EQUUS - - Eq Handson I -

Whether they’re on a porch or dec­o­rat­ing a jump course, pump­kins are a ubiq­ui­tous dec­o­ra­tion this time of year. They can also serve an­other pur­pose— treats for horses.

Pump­kins are about 90 per­cent wa­ter and have a sweet taste that many horses like. Stick with pump­kins sold for carv­ing and pies and don’t branch out into any ex­otic gourds, which may not be safe for horses. Don’t feed jack-o’-lanterns; they be­gin to de­cay as soon as they are carved, mak­ing them un­suit­able treats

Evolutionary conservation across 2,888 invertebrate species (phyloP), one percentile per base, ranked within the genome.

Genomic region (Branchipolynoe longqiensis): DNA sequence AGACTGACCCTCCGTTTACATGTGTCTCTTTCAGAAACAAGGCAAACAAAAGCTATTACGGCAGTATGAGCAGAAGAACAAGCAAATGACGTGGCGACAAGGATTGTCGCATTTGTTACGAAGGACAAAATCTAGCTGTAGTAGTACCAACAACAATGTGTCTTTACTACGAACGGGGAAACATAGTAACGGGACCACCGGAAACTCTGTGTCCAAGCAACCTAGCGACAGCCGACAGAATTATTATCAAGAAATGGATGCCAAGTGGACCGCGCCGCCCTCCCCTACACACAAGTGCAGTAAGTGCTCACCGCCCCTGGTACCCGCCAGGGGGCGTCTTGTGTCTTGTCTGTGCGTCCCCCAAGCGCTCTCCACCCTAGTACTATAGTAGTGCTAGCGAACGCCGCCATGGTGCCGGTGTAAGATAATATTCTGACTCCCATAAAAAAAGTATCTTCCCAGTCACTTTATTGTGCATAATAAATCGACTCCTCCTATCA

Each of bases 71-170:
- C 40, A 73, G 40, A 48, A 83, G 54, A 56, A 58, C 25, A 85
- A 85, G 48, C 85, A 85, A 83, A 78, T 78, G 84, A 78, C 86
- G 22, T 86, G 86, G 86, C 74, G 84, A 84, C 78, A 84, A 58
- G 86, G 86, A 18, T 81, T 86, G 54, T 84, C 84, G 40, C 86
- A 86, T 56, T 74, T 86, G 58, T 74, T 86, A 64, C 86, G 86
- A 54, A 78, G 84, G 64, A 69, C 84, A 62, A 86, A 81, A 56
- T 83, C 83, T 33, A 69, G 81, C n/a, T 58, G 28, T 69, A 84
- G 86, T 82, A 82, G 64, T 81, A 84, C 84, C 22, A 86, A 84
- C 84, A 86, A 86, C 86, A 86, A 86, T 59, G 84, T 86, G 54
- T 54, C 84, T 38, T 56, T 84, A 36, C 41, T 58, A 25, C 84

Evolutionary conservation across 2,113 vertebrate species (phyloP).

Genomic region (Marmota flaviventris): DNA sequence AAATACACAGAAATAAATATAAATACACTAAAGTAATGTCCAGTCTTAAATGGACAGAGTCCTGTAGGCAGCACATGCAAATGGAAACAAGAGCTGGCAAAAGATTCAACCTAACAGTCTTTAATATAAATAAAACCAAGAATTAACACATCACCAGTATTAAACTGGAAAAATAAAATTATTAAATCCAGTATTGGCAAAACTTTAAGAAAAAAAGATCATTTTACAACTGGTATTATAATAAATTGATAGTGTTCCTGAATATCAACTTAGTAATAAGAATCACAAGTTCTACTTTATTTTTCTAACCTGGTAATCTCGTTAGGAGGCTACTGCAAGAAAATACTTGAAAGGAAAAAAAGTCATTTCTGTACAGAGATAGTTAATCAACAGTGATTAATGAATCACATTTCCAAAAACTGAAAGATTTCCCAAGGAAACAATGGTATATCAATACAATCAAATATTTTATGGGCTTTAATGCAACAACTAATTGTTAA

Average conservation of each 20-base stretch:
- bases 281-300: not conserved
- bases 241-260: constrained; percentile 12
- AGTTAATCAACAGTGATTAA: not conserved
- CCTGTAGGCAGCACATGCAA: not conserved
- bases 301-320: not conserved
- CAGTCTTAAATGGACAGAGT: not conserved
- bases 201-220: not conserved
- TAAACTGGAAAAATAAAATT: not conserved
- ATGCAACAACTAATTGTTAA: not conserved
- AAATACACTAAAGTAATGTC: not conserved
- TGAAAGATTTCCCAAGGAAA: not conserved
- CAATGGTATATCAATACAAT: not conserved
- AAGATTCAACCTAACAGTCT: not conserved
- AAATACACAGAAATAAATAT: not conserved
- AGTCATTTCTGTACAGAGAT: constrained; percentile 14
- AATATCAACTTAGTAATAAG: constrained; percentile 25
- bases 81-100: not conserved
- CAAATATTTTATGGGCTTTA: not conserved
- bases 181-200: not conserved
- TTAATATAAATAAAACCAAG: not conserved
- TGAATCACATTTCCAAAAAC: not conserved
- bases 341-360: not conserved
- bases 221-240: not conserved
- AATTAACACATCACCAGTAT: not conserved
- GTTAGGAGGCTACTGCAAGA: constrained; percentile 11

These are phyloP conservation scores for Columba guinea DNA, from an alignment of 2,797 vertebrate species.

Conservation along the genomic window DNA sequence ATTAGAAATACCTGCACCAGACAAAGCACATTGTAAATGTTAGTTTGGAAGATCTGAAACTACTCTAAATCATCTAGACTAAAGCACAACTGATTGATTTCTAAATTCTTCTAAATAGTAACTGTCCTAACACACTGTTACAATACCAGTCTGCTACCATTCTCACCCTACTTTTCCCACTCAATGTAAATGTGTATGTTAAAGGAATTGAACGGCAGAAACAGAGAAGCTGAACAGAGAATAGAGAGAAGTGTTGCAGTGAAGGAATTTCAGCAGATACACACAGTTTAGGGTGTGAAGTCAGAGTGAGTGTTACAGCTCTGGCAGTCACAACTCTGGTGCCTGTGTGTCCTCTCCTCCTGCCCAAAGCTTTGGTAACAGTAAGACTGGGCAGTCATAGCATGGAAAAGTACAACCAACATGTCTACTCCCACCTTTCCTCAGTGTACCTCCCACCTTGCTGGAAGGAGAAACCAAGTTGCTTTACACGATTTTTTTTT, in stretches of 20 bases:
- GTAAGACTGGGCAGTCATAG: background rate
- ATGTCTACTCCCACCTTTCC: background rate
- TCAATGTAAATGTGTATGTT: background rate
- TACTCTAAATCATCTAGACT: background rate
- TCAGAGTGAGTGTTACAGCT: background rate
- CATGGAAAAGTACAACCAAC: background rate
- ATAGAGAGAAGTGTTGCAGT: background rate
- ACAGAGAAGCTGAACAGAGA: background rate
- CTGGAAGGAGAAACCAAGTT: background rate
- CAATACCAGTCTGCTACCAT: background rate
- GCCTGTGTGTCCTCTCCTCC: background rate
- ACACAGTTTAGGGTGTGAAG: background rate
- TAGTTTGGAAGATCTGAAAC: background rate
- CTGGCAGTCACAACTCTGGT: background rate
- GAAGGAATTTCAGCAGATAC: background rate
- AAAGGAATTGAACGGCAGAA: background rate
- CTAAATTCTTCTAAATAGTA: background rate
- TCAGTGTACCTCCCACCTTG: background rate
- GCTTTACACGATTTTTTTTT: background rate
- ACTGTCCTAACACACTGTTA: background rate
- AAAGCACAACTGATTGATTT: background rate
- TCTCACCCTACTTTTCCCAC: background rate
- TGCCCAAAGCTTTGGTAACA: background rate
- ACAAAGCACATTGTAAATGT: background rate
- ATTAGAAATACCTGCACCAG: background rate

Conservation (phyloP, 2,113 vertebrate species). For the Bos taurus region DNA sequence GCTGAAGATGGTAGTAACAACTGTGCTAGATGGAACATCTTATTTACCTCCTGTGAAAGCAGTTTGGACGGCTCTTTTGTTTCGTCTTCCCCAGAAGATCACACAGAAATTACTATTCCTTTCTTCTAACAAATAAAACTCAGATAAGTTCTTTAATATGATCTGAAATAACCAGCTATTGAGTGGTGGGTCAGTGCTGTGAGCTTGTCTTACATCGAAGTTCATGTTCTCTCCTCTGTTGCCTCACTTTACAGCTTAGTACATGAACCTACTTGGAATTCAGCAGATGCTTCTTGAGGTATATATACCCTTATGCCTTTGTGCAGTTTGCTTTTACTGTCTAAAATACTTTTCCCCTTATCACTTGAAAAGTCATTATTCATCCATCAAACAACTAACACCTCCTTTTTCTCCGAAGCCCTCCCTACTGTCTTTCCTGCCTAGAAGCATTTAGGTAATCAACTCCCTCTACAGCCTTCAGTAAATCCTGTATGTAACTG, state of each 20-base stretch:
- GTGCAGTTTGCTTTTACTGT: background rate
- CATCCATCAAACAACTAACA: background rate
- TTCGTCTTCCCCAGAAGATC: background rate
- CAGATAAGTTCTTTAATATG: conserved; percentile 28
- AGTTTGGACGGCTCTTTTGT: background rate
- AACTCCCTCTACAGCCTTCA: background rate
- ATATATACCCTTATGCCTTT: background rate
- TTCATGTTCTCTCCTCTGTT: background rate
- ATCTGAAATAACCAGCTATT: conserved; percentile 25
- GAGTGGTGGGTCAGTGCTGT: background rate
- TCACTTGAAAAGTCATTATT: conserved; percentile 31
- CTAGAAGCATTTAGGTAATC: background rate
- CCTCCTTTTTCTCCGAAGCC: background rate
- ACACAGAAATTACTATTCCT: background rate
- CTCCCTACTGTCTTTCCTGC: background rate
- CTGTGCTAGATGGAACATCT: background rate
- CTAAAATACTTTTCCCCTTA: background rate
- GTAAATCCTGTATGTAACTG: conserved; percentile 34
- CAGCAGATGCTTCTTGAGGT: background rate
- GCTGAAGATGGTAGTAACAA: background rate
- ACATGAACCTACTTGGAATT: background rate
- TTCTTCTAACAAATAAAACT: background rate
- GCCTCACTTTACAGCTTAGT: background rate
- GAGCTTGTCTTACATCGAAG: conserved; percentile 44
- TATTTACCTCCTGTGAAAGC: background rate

As with any treat, cut pump­kin into small pieces to avoid choke and don’t feed them to horses who may have trou­ble chew­ing. Pump­kins aren’t toxic, but it’s still wise to limit your horse to about two cups per day to avoid in­testi­nal up­set from the un­fa­mil­iar treat.

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